Timothy Johnson

Adam - thanks for weighing in. Very diplomatic answer, but it does leave one scratching his head.

Randy - I doubt MHM will continue, especially if (even if it was justified from a legal perspective) mall security and mall management act as they do.

On another note, I received an email response from another mall manager in another state. She was kind enough to explain (in a considerable more professional and genteel manner than the MHM GM did) the legal and social rationale for the actions. While she acknowledged that it's unfortunate that malls must cover themselves legally in our terrorist-threatened and litigious society, she provided very good rationale in a verey pleasant tone... And really, that was my point all along. I have nothing against policies. What I take exception to is the way the security guards TREATED my students, and the way the general manager TALKED to me. Those are the actions that spoke to the true character of Merle Hay Mall... when given the choice, I'll probably go to Jordan Creek or Valley West from here on out.

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Your HP posts have been nothing short of brilliant. I've quit buying the major brands like Dell and HP for that very reason. For the last four years I've been ecstatic with my locally owned custom-build shop.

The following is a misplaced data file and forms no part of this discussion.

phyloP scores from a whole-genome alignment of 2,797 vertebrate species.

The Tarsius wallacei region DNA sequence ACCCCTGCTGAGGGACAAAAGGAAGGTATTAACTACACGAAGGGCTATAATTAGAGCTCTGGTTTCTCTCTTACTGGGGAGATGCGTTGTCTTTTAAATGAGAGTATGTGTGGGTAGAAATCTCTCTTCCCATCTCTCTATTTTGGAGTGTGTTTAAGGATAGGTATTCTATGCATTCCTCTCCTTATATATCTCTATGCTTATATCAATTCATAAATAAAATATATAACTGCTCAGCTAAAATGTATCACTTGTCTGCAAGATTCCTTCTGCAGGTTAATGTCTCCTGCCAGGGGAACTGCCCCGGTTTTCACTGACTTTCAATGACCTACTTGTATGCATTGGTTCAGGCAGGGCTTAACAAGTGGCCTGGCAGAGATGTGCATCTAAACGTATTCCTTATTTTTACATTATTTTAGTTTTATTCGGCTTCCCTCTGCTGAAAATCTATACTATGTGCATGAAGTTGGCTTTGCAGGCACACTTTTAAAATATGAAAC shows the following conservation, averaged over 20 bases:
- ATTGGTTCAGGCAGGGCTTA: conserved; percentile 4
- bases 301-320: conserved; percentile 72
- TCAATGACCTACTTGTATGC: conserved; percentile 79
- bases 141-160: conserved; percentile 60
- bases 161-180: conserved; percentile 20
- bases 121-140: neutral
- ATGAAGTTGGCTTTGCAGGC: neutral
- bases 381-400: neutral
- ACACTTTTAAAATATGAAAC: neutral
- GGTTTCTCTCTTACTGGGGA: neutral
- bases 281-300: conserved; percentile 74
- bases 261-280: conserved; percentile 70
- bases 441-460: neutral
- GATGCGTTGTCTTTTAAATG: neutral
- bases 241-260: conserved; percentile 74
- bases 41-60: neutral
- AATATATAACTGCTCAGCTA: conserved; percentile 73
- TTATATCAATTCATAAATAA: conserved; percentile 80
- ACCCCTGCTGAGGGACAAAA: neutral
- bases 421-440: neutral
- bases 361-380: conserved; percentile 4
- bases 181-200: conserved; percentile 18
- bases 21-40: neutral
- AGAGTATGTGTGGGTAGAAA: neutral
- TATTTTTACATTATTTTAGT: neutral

nike air max

Merle Hay made numerous legal maneuvers to try and block it.
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tony king

that is heavily dependant on foot traffic; you should always be accepting of foot traffic. In this case, since I wasn't there, I'm making the assumption that your students were not belligerent... Which leads me to believe that this general manager overreacted terribly. So...

Sandra Turner

Let me share also my experience as a teacher. It is never easy to bring students into the outdoor activities. A teacher needs every possible consent from anyone concern.

 home inspection atlanta

Merle Hay Mall should be changed some policies or else shut itself down